Comparable to Stendhal, Julien was a liberal who despised the techniques of the bourgeois, their treatment of the lower classes, in specific. Nevertheless, the difference between the two is that Stendhal who was raised in Grenoble, was originally of a Jesuit Royalist loved ones background which he grew to criticize even though his fictional hero is of a lower rank in society with a organic tendency to dislike the upper class (“Stendhal”, 2016). In the novel, Julien hides his genuine political inclinations and manages to impress the de Renal household, specially, the Mayor of the provincial Verrieres, Monsieur de Renal and even his rival Monsieur Valenod, via displays of memorized knowledge of the bible and other readings. Nonetheless, Julien becoming a proud creature, initially, expresses his discontent at getting provided a position as a tutor in Monsieur de Renal’s property mainly simply because of the fear of being decreased to the position of a servant in his household. “The horror of eating with the servants was not some thing natural to Julien to make his fortune he would have accomplished other factors equally unpalatable” shows that he would do something to make his way in life (Stendhal, 1831). Later on, in the novel, he even gains the favour of the effective Monsieur de la Mole due to his clever dealings with politics and reputation as a good tutor. Despite the fact that the fictional hero gains numerous benefits from these crucial individuals in order to fulfil his inordinate aspirations and even the chance to ride in the honour guard of the king’s parade, he continues to secretly criticize and disapprove of their life-types and attitudes. In spite of all this criticism, he furtively aspires to belong to their globe by hiding behind a religious façade. Hence, he can be perceived as a hypocrite as “hypocrisy and an absence of all sympathy were the usual techniques of safeguarding himself” (Stendhal, 1831). By putting up appearances and gaining a excellent reputation through his information of books, the protagonist, hence, enters the upper class society which is 1 step towards realising his ambitions.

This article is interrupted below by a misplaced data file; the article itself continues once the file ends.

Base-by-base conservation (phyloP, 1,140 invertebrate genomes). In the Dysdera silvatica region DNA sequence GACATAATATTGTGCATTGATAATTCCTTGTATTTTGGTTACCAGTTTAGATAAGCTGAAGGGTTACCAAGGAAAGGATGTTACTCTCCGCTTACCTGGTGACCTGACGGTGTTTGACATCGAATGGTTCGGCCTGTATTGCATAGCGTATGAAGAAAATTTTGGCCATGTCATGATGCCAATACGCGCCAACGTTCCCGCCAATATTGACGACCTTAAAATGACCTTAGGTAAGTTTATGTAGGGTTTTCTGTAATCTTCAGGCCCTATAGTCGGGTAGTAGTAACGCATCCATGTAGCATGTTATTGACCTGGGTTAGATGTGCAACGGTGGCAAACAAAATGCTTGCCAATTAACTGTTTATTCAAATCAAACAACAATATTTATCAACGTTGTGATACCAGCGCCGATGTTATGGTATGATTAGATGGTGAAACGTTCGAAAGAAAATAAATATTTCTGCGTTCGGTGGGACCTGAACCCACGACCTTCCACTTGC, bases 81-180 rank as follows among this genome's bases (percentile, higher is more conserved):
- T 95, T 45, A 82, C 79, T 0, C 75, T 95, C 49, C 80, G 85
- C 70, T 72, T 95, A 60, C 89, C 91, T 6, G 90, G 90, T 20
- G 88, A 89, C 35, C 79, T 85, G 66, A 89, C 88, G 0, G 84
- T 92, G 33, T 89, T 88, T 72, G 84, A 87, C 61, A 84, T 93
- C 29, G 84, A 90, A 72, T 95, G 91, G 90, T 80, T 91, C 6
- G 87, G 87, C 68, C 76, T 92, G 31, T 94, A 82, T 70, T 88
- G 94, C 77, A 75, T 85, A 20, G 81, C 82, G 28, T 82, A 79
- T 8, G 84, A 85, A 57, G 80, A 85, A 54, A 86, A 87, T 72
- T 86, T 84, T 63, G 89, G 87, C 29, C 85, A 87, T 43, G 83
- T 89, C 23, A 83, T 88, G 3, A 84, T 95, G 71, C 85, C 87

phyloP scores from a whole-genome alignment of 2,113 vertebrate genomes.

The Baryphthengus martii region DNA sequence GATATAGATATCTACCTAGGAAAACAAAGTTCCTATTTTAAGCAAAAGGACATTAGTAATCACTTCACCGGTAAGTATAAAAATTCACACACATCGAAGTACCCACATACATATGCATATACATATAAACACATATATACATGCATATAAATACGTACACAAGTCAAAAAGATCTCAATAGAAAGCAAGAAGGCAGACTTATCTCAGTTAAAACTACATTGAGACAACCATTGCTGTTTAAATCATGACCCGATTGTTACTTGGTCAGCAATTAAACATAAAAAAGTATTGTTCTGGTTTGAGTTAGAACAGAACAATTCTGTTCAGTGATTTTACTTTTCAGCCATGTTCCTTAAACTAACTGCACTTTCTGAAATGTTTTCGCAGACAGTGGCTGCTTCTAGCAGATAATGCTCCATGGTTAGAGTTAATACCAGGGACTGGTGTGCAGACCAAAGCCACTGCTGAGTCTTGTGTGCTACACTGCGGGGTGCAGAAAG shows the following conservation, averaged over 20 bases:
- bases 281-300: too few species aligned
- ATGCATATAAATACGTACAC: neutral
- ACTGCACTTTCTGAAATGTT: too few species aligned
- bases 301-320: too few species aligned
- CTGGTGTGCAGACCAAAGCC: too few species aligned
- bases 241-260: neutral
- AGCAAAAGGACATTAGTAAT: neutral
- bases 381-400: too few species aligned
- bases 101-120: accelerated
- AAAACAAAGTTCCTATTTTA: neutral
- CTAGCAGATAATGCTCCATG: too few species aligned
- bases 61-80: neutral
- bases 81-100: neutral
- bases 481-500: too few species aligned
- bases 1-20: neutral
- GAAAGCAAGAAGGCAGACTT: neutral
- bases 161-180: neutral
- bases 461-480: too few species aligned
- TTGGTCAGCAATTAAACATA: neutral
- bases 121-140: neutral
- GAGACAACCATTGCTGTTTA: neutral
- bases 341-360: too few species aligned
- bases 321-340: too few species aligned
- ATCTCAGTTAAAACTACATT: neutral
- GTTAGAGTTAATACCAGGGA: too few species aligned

Two important relationships that play an crucial role in Julien’s plans are his affair with Madame de Renal and Mlle. Mathilde. The spirit and fervour within Julien attract each girls who had never been in love before. This can be seen in the instant attraction Madame de Renal feels for Julien in their 1st meeting, For her part, Madame de Rênal was utterly beguiled by his fine complexion, his wonderful black eyes, and his beautiful hair, which was curlier than most men’s—since, to freshen up, he’d just plunged his head into the waters of the public fountain (Stendhal, 1831). Julien uses this bewitching character to seduce Mme. de Renal in order to get educated on a lot of issues about refined society and its politics by way of his discussions with her, which he finds helpful for his schemes in the near future. Even so, his initial relations with the delicate and charming Mme. De Renal, can be considered the point in which he understands correct adore or the “presence of being in love” (Haig, 1891). It can be perceived that his feelings for her have been genuine as he realises his true passion for her when he is confined to the cell and repents his crime, as “in his heart, ambition had died, but from its ashes another passion had emerged: he known as it remorse for getting attempted to kill Madame de Rênal” (Stendhal, 1831). In contrast, his affair with the proud and haughty Mlle. Mathilde can be considered much more of an intellectual attraction as he is able to express his most personal, cynical views of class inequality and other politics to her which he concealed in the earlier affair. This relegates Mlle. Mathilde to the position of a confidante. 1 instance of the blend of romanticism and realism in the novel can be observed by means of Julien’s selection of mistresses as the first a single has an inclination towards romanticism whilst the second one, formed more on an intellectual and logical basis, reflects a tinge of realism. His second affair to him was much more of an achievement to pursue his dreams than a romantic entanglement, And I’m going to seduce his daughter—me! Possibly her marriage to de Croisenois will be impossible—a marriage that glows in Monsieur de La Mole’s future (Stendhal, 1831). To him, she was much more like a trophy to be won as by means of her, he could acquire numerous of his cherished desires. This proves to be accurate as Monsieur de la Mole has no decision but give his consent to the affair and arrange him a steady living with the title of Chevalier de La Vernaye which is the climax of Julien’s immoderate yearnings. The two relationships serve his purposes effectively in interestingly different ways.